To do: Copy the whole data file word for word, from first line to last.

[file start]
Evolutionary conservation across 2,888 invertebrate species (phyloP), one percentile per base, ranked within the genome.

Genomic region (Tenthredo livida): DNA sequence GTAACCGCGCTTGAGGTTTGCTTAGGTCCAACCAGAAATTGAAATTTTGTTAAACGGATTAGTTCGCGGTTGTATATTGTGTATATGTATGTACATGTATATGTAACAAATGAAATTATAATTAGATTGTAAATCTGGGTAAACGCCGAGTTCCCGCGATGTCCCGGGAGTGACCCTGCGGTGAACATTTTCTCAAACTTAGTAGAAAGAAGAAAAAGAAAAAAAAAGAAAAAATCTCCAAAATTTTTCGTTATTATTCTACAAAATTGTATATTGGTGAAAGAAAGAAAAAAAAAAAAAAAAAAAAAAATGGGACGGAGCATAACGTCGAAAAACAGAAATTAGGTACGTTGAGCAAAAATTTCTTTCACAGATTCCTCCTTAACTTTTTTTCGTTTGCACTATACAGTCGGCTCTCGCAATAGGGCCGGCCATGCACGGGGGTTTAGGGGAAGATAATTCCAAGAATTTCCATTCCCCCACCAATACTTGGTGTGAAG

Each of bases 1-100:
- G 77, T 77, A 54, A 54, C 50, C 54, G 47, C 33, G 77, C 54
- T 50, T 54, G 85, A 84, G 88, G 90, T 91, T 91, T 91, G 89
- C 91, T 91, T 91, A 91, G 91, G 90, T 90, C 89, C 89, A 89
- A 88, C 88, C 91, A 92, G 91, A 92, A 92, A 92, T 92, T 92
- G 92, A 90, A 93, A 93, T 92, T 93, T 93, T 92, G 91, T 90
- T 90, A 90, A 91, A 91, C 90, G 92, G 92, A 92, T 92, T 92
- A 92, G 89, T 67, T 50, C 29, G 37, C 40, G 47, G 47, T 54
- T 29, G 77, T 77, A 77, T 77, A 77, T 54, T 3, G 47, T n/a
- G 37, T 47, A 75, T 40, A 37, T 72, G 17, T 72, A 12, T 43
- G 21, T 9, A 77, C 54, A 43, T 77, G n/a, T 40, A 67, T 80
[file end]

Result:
Evolutionary conservation across 2,888 invertebrate species (phyloP), one percentile per base, ranked within the genome.

Genomic region (Tenthredo livida): DNA sequence GTAACCGCGCTTGAGGTTTGCTTAGGTCCAACCAGAAATTGAAATTTTGTTAAACGGATTAGTTCGCGGTTGTATATTGTGTATATGTATGTACATGTATATGTAACAAATGAAATTATAATTAGATTGTAAATCTGGGTAAACGCCGAGTTCCCGCGATGTCCCGGGAGTGACCCTGCGGTGAACATTTTCTCAAACTTAGTAGAAAGAAGAAAAAGAAAAAAAAAGAAAAAATCTCCAAAATTTTTCGTTATTATTCTACAAAATTGTATATTGGTGAAAGAAAGAAAAAAAAAAAAAAAAAAAAAAATGGGACGGAGCATAACGTCGAAAAACAGAAATTAGGTACGTTGAGCAAAAATTTCTTTCACAGATTCCTCCTTAACTTTTTTTCGTTTGCACTATACAGTCGGCTCTCGCAATAGGGCCGGCCATGCACGGGGGTTTAGGGGAAGATAATTCCAAGAATTTCCATTCCCCCACCAATACTTGGTGTGAAG

Each of bases 1-100:
- G 77, T 77, A 54, A 54, C 50, C 54, G 47, C 33, G 77, C 54
- T 50, T 54, G 85, A 84, G 88, G 90, T 91, T 91, T 91, G 89
- C 91, T 91, T 91, A 91, G 91, G 90, T 90, C 89, C 89, A 89
- A 88, C 88, C 91, A 92, G 91, A 92, A 92, A 92, T 92, T 92
- G 92, A 90, A 93, A 93, T 92, T 93, T 93, T 92, G 91, T 90
- T 90, A 90, A 91, A 91, C 90, G 92, G 92, A 92, T 92, T 92
- A 92, G 89, T 67, T 50, C 29, G 37, C 40, G 47, G 47, T 54
- T 29, G 77, T 77, A 77, T 77, A 77, T 54, T 3, G 47, T n/a
- G 37, T 47, A 75, T 40, A 37, T 72, G 17, T 72, A 12, T 43
- G 21, T 9, A 77, C 54, A 43, T 77, G n/a, T 40, A 67, T 80